Princeton University Press has continued with its interesting ‘Lives of Great Religious Books’ series. Whilst we do not normally think of a system of divination as coming under the heading of religion, the Chinese regarded the I Ching as an integral part of Confucianism.
One irritating thing to be mentioned at the outset is that the I Ching may also be called the Yi King or the Yijing. This is due to the different ways of transcribing Chinese, the formerly common Wade-Giles system having been largely supplanted by Pinyin. These are, in any case, of little use towards learning the pronunciation, as there is no one way of pronouncing Chinese: there are eight major dialects, which are practically different languages. Whilst Smith’s book is entitled I Ching, throughout the text he uses Yijing. It would be more helpful to the English reader if one system was always used – it is not obvious, for instance that jen and ren are the same word (a term in Confucian philosophy).
The I Ching (I find this spelling easier) consists of hexagrams, six-line symbols where every line may be solid (yang) or broken (yin). This, naturally, gives a total of sixty-four (left). They are supposed to derive from the very ancient oracle bone divination, wherein pieces of tortoise shell or cattle scapulae were heated until they cracked, and the diviner would interpret the cracks as yielding “answers to questions dealing with topics such as family matters, sacrifice, travel, warfare, hunting and fishing, and settlement planning.” It is not clear how this could give rise to the hexagrams, except perhaps through some common system of numerology. But in both cases the basis is a randomisation system. The diviner will select a hexagram by shuffling yarrow stalks, the traditional method, or by tossing coins, a method simpler and now more popular in the west, where New Age shops usually sell Chinese coins for the purpose.
Around 800 BC a commentary was written, less than 4,200 characters long, giving a ‘judgement’ for each hexagram, and a further set of comments for each line, known as ‘line statements’. This was written in an archaic language, hence there are differences in translation. The fifty-second hexagram, for example, which goes, from top to bottom, yin, yin, yang, yin, yin, yang, is called ‘Gen’, which is variously interpreted as Mountain, Restraining, Keeping Still, Bound, Stabilising, Limited, Immobile, Steadiness”. In the third century BC further commentaries, known as the ‘Ten Wings’, were added. That for Gen begins: “The image of this hexagram is the mountain, the youngest son of Heaven and Earth. The solid line at the top represents the yang (active principle), because it strives upward by nature. The broken line at the bottom represents the yin (passive principle), since the direction of if its movement is downward. Thus there is rest because the movement has come to a normal end. In its application to man, this hexagram turns on the problem of achieving a quiet heart and mind.” The diviner was somehow supposed to relate this to the question that had been asked.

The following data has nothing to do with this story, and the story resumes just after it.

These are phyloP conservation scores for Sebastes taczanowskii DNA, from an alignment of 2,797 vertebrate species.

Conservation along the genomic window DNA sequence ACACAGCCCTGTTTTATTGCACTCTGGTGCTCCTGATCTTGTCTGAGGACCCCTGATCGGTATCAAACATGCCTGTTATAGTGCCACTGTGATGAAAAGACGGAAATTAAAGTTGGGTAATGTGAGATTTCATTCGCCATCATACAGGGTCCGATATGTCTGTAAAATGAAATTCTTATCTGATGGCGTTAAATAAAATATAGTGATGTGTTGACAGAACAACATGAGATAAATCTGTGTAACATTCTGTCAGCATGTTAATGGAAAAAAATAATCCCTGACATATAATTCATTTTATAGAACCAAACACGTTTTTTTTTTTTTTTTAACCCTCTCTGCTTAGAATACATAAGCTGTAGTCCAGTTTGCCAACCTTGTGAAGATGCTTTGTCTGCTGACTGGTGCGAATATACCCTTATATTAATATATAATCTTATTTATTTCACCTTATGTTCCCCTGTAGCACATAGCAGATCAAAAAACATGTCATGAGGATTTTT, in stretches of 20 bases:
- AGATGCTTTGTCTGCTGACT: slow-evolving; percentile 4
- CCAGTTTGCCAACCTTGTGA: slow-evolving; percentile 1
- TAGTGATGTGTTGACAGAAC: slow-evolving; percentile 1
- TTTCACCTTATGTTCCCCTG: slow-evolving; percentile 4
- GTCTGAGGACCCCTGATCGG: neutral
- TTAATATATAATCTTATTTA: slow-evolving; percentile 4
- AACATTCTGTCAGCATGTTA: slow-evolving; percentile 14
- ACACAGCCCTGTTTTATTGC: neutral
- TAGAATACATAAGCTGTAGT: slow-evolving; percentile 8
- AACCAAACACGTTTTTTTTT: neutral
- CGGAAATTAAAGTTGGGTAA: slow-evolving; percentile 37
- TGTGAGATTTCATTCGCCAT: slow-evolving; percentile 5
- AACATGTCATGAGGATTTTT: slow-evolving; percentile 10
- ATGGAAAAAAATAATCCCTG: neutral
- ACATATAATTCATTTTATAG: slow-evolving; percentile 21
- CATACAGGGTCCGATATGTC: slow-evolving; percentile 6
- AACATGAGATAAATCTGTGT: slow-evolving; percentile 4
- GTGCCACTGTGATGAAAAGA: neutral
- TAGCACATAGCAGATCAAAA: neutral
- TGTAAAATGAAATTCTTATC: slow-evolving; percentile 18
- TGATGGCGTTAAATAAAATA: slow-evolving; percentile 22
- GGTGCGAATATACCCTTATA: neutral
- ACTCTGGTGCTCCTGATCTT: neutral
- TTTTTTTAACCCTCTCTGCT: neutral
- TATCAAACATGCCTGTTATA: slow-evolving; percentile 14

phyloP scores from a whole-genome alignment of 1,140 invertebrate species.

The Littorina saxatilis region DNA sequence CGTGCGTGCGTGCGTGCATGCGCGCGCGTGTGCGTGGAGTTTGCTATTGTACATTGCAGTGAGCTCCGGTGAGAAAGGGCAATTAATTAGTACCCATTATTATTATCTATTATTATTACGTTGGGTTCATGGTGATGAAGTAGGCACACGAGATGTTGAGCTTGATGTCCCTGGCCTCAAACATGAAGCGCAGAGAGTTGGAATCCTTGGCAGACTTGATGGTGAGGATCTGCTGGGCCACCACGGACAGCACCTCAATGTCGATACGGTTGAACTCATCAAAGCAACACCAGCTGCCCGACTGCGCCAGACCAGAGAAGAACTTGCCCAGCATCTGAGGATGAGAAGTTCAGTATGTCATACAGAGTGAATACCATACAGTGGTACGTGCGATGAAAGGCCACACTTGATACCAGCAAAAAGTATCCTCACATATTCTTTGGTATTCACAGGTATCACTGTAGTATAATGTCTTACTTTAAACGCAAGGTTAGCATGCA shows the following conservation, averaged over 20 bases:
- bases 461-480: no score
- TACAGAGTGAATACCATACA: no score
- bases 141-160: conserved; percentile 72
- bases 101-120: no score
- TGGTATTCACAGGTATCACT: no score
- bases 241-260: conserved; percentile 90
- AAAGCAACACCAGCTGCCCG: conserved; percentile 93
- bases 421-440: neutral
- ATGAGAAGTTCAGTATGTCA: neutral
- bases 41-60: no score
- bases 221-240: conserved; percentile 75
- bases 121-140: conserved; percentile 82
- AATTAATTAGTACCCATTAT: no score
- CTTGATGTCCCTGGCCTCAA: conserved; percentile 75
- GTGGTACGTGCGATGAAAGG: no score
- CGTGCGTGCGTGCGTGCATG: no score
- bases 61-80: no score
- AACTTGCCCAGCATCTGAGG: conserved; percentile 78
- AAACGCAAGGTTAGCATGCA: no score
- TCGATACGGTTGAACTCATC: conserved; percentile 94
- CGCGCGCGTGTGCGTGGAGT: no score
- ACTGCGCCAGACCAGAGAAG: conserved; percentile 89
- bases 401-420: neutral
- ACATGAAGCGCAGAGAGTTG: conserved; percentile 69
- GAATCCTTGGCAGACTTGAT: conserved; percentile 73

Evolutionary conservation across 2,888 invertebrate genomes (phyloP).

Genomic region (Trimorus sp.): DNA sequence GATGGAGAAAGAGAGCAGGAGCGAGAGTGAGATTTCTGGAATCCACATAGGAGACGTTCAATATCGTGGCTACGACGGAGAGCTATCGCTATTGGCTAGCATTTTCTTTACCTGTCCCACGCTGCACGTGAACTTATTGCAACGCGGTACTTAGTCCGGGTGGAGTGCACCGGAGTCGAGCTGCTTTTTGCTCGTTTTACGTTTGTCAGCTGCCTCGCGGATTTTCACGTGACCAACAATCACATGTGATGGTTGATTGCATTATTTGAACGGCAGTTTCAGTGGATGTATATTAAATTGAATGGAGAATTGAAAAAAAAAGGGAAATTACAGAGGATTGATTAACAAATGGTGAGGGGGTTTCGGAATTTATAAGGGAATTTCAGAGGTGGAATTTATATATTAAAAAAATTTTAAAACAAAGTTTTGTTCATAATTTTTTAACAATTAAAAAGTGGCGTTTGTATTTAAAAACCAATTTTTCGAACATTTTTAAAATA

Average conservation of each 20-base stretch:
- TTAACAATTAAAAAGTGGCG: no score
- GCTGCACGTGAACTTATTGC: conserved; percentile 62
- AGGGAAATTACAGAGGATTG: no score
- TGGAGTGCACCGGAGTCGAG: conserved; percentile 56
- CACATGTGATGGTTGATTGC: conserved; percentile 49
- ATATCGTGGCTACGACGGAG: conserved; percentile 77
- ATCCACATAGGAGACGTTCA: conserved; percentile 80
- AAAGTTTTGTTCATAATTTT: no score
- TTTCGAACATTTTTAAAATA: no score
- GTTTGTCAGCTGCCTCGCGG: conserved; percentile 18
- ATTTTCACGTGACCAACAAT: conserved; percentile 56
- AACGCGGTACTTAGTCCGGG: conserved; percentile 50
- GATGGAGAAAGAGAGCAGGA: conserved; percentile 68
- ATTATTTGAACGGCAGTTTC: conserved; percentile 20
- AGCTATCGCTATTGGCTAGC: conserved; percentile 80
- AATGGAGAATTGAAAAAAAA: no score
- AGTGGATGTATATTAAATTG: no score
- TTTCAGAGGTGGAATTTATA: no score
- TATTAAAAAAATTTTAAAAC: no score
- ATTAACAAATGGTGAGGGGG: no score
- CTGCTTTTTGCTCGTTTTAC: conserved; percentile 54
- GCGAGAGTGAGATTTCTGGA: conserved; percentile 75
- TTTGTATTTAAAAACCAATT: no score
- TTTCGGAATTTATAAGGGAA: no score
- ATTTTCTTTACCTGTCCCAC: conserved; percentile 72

Though the ‘Ten Wings’ became the official comment, recently archaeologists have discovered several other versions, which were generally written on slivers of bamboo, which tend to survive much longer than paper.
Accounts of I Ching became included in history books. In 645 BC Duke Mu of Qin planned to attack Duke Hui of Jin, whose territory lay on the other side of the
Yellow River. His diviner Tufu, came up with hexagram eighteen, Gu, the judgement of which reads in part: “Favourable for crossing a wide river.” I take it that this proved correct, although Smith does not specifically say so.
Later scholars had a variety of views, some rejecting the divinatory and numerological interpretations of the I Ching. Cheng Yi of the
felt it was “above all a moral document, to be used solely for cultivating sageliness within and then manifesting it in service to society. In his highly influential commentaries, Cheng steadfastly refused to see the Changes as anything more than a text encouraging right behaviour, although in his private conversations he was somewhat ambivalent about the numerology of scholars such as Shao Yong.” School of Principle
From about 1400 onwards Chinese culture, and Confucianism in particular, were exported to
Korea, Japan and . Smith documents the little known facts of the reception of the I Ching in these countries, and backs this with a lot of research, as when he writes: “It is sometimes said that Vietnamese scholars were not as preoccupied as their Chinese counterparts with philological and metaphysical debates. But based on my own perusal of dozens of Yijing-related handwritten manuscripts in the Hanoi National Library that were produced in the late Le period or the early Nguyen dynasty (1802-1943), it seems clear that the authors were genuinely interested in these topics, especially metaphysics.” Vietnam
The I Ching arrived in Europe in modern times along with other Chinese traditions such as Feng Shui and acupuncture (martial arts came mainly by way of Japan), and influenced such diverse individuals as occultist Aleister Crowley, psychoanalyst Carl Jung, and the composer John Cage. Of course, it became popular during the hippy era, being referred to in songs by Bob Dylan and John Lennon.
Although this book is largely readable, Smith does sometimes disburden himself of rather awkward sentences, such as: “T’oegye, often considered to be the most influential philosopher in all of Korean history, vigorously defended most of Zhu Xi’s Neo-Confucian ideas, including the notion that the principle of things had priority over the material force (qi) of which they were constituted.” Nevertheless, for its material on the (ironically) obscure history of a well-known text, it is to be highly recommended. -- Gareth J. Medway